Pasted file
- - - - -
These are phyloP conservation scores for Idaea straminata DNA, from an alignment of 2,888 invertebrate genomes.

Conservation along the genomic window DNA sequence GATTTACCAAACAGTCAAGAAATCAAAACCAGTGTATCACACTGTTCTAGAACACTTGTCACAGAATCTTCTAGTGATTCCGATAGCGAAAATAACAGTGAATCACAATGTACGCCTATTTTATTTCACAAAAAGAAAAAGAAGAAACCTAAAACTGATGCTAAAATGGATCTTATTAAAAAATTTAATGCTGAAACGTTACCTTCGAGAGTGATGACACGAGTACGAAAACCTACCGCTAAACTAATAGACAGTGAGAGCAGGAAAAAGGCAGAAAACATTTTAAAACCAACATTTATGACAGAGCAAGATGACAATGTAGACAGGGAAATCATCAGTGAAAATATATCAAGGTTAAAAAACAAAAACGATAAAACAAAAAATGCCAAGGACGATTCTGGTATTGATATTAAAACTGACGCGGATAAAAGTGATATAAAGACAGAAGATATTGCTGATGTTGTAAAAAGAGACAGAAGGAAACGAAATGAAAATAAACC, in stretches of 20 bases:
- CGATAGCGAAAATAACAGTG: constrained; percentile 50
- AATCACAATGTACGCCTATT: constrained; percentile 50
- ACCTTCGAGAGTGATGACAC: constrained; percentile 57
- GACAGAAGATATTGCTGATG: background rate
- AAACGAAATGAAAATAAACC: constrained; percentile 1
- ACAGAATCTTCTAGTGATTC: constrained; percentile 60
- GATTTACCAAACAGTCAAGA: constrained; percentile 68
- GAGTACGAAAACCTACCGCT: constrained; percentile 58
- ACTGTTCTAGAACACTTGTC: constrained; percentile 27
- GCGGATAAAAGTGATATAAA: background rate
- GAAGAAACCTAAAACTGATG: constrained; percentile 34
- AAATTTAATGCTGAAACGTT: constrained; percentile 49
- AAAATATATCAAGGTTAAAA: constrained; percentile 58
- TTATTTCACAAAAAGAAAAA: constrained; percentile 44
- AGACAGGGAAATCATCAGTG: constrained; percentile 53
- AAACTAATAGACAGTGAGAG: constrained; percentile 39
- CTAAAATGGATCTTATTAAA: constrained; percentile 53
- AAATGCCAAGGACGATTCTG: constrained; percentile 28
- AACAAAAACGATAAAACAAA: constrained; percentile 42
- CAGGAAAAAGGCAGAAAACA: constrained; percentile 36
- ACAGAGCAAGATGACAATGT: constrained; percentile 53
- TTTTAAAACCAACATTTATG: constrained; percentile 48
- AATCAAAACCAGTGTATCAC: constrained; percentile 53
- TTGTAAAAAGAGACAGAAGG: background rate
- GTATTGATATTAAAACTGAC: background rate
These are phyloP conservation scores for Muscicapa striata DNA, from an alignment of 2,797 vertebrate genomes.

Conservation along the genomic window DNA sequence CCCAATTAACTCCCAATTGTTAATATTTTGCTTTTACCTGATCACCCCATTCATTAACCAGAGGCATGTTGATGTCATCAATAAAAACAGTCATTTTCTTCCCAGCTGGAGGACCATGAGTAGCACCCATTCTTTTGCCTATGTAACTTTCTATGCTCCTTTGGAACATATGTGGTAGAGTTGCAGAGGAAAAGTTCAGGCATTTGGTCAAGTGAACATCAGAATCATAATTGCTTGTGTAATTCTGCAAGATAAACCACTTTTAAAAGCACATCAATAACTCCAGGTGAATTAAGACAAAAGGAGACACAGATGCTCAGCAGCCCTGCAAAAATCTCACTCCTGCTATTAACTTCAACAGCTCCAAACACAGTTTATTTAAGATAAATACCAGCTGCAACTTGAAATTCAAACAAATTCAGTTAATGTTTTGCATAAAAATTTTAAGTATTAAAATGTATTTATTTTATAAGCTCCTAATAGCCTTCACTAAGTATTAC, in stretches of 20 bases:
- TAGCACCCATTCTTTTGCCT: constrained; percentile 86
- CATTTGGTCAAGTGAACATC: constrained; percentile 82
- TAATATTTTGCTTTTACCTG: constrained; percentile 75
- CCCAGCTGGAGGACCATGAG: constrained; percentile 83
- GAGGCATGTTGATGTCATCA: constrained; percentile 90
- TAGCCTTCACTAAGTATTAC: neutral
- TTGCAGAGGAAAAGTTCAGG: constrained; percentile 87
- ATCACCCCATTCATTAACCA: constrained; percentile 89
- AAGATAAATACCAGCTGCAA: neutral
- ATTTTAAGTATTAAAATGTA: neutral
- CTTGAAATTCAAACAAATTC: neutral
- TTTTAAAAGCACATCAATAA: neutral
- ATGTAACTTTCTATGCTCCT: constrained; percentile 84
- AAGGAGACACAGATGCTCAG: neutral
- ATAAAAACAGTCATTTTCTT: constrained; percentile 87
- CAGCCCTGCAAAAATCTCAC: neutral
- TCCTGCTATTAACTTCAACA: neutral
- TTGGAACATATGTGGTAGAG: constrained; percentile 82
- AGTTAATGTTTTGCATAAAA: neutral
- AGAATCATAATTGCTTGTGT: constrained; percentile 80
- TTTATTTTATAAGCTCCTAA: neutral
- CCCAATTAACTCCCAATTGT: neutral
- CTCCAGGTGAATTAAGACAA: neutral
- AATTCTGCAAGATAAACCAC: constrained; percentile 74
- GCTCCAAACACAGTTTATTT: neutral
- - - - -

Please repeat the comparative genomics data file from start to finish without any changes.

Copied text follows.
These are phyloP conservation scores for Idaea straminata DNA, from an alignment of 2,888 invertebrate genomes.

Conservation along the genomic window DNA sequence GATTTACCAAACAGTCAAGAAATCAAAACCAGTGTATCACACTGTTCTAGAACACTTGTCACAGAATCTTCTAGTGATTCCGATAGCGAAAATAACAGTGAATCACAATGTACGCCTATTTTATTTCACAAAAAGAAAAAGAAGAAACCTAAAACTGATGCTAAAATGGATCTTATTAAAAAATTTAATGCTGAAACGTTACCTTCGAGAGTGATGACACGAGTACGAAAACCTACCGCTAAACTAATAGACAGTGAGAGCAGGAAAAAGGCAGAAAACATTTTAAAACCAACATTTATGACAGAGCAAGATGACAATGTAGACAGGGAAATCATCAGTGAAAATATATCAAGGTTAAAAAACAAAAACGATAAAACAAAAAATGCCAAGGACGATTCTGGTATTGATATTAAAACTGACGCGGATAAAAGTGATATAAAGACAGAAGATATTGCTGATGTTGTAAAAAGAGACAGAAGGAAACGAAATGAAAATAAACC, in stretches of 20 bases:
- CGATAGCGAAAATAACAGTG: constrained; percentile 50
- AATCACAATGTACGCCTATT: constrained; percentile 50
- ACCTTCGAGAGTGATGACAC: constrained; percentile 57
- GACAGAAGATATTGCTGATG: background rate
- AAACGAAATGAAAATAAACC: constrained; percentile 1
- ACAGAATCTTCTAGTGATTC: constrained; percentile 60
- GATTTACCAAACAGTCAAGA: constrained; percentile 68
- GAGTACGAAAACCTACCGCT: constrained; percentile 58
- ACTGTTCTAGAACACTTGTC: constrained; percentile 27
- GCGGATAAAAGTGATATAAA: background rate
- GAAGAAACCTAAAACTGATG: constrained; percentile 34
- AAATTTAATGCTGAAACGTT: constrained; percentile 49
- AAAATATATCAAGGTTAAAA: constrained; percentile 58
- TTATTTCACAAAAAGAAAAA: constrained; percentile 44
- AGACAGGGAAATCATCAGTG: constrained; percentile 53
- AAACTAATAGACAGTGAGAG: constrained; percentile 39
- CTAAAATGGATCTTATTAAA: constrained; percentile 53
- AAATGCCAAGGACGATTCTG: constrained; percentile 28
- AACAAAAACGATAAAACAAA: constrained; percentile 42
- CAGGAAAAAGGCAGAAAACA: constrained; percentile 36
- ACAGAGCAAGATGACAATGT: constrained; percentile 53
- TTTTAAAACCAACATTTATG: constrained; percentile 48
- AATCAAAACCAGTGTATCAC: constrained; percentile 53
- TTGTAAAAAGAGACAGAAGG: background rate
- GTATTGATATTAAAACTGAC: background rate
These are phyloP conservation scores for Muscicapa striata DNA, from an alignment of 2,797 vertebrate genomes.

Conservation along the genomic window DNA sequence CCCAATTAACTCCCAATTGTTAATATTTTGCTTTTACCTGATCACCCCATTCATTAACCAGAGGCATGTTGATGTCATCAATAAAAACAGTCATTTTCTTCCCAGCTGGAGGACCATGAGTAGCACCCATTCTTTTGCCTATGTAACTTTCTATGCTCCTTTGGAACATATGTGGTAGAGTTGCAGAGGAAAAGTTCAGGCATTTGGTCAAGTGAACATCAGAATCATAATTGCTTGTGTAATTCTGCAAGATAAACCACTTTTAAAAGCACATCAATAACTCCAGGTGAATTAAGACAAAAGGAGACACAGATGCTCAGCAGCCCTGCAAAAATCTCACTCCTGCTATTAACTTCAACAGCTCCAAACACAGTTTATTTAAGATAAATACCAGCTGCAACTTGAAATTCAAACAAATTCAGTTAATGTTTTGCATAAAAATTTTAAGTATTAAAATGTATTTATTTTATAAGCTCCTAATAGCCTTCACTAAGTATTAC, in stretches of 20 bases:
- TAGCACCCATTCTTTTGCCT: constrained; percentile 86
- CATTTGGTCAAGTGAACATC: constrained; percentile 82
- TAATATTTTGCTTTTACCTG: constrained; percentile 75
- CCCAGCTGGAGGACCATGAG: constrained; percentile 83
- GAGGCATGTTGATGTCATCA: constrained; percentile 90
- TAGCCTTCACTAAGTATTAC: neutral
- TTGCAGAGGAAAAGTTCAGG: constrained; percentile 87
- ATCACCCCATTCATTAACCA: constrained; percentile 89
- AAGATAAATACCAGCTGCAA: neutral
- ATTTTAAGTATTAAAATGTA: neutral
- CTTGAAATTCAAACAAATTC: neutral
- TTTTAAAAGCACATCAATAA: neutral
- ATGTAACTTTCTATGCTCCT: constrained; percentile 84
- AAGGAGACACAGATGCTCAG: neutral
- ATAAAAACAGTCATTTTCTT: constrained; percentile 87
- CAGCCCTGCAAAAATCTCAC: neutral
- TCCTGCTATTAACTTCAACA: neutral
- TTGGAACATATGTGGTAGAG: constrained; percentile 82
- AGTTAATGTTTTGCATAAAA: neutral
- AGAATCATAATTGCTTGTGT: constrained; percentile 80
- TTTATTTTATAAGCTCCTAA: neutral
- CCCAATTAACTCCCAATTGT: neutral
- CTCCAGGTGAATTAAGACAA: neutral
- AATTCTGCAAGATAAACCAC: constrained; percentile 74
- GCTCCAAACACAGTTTATTT: neutral